Vintage Brides

“The Herculan ruins inspire Ruhamah Smith’s wedding dress”

12 March, 2015

Ruahmah Smith from Worcester got married with James David Jr in September 1801, in Massachusetts.

In her simple wedding dress can be seen traditional details from the time. The skirt is a little tidied up in the back. The edge of the bodice draws the shoulders backwards and push the breast onwards. Although the piece seems to be light and comfortable, the fact is that it forced an uncomfortable posture. The gown is embellished with a beautiful brunch-shaped embroidery.

By mid 18th century, the Discovery of the Roman ruins in Herculano started a period of interest for classicism.The concern for the perfect beauty, a Greek and Roman old idea, inspired the rejection of the over decorated things. The fashion was then stark geometrical shapes. Actually the dresses were similar to Greek columns. The high waist pushed up the breast. The favourite fabrics were white cotton and linen, because of their simplicity and the similarity to the marble sculptures found in the ancient ruins.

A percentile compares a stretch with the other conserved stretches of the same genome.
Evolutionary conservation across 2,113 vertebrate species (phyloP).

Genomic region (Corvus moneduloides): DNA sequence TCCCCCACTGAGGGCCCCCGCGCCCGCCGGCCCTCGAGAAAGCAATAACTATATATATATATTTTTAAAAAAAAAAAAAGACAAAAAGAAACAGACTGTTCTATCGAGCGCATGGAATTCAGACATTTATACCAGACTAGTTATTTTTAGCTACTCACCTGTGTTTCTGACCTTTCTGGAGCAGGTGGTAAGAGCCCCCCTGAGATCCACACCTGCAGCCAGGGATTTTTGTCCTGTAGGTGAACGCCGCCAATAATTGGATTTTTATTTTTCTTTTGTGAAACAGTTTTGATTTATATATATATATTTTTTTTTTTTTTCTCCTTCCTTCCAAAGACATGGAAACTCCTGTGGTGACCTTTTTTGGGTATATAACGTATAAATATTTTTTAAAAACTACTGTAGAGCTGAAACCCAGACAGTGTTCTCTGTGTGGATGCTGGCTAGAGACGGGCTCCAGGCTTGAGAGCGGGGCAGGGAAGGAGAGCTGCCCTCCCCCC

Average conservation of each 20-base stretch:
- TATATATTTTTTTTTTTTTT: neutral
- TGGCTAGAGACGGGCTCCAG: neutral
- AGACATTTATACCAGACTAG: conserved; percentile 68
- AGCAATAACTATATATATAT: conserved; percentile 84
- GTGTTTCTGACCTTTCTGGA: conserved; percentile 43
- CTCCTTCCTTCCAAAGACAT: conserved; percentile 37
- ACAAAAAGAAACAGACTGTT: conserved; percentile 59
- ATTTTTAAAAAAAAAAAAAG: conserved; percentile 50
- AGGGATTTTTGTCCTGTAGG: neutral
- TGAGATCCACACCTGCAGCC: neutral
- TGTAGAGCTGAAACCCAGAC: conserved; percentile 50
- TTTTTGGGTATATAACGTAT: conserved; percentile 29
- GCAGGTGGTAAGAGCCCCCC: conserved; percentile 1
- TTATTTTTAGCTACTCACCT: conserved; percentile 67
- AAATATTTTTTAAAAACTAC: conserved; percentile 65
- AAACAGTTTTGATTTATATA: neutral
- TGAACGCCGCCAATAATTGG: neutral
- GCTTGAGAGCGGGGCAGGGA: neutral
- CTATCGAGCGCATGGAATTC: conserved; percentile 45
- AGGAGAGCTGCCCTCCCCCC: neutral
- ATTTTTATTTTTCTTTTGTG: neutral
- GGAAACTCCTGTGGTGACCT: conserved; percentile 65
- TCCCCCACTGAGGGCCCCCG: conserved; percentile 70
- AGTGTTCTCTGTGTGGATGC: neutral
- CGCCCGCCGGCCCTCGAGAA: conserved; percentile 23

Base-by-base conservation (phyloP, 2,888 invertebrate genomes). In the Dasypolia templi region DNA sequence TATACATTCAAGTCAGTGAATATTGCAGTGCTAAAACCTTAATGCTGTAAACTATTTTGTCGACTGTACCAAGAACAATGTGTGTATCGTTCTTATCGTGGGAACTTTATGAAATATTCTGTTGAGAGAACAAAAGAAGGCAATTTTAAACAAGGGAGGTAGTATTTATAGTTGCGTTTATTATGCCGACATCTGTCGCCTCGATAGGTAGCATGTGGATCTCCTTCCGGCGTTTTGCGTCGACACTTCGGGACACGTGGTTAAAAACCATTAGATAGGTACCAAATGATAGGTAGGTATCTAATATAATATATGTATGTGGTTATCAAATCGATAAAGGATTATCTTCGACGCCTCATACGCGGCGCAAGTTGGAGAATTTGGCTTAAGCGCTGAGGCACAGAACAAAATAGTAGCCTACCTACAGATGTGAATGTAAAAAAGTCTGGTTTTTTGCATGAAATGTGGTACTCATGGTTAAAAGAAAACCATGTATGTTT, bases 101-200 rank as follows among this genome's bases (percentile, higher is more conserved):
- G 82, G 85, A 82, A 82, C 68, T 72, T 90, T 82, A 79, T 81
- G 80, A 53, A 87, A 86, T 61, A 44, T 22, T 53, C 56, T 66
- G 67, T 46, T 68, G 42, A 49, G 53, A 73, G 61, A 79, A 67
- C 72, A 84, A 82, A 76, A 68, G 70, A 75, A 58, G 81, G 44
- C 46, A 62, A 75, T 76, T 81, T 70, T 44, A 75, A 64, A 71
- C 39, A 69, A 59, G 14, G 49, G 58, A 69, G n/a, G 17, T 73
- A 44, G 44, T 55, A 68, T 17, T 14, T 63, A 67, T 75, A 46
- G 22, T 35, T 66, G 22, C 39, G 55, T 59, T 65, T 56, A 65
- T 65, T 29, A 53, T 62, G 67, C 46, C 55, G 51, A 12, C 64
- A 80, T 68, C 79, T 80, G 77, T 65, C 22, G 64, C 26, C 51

The last years of the century came marked by the French Revolution, which influenced the fashion of the time. The perfectly organized dresses worn by the aristocracy were banished. Instead a fashion style based on classic dresses that let the body be revealed was born.

About Ruhama and James we only know a very few more things: they had two children, James and Rhama. Their descendants prospered and stayed in the area.

Ruhama and James’ granddaughter Ada M Davis was married near Worcester too in 1874.



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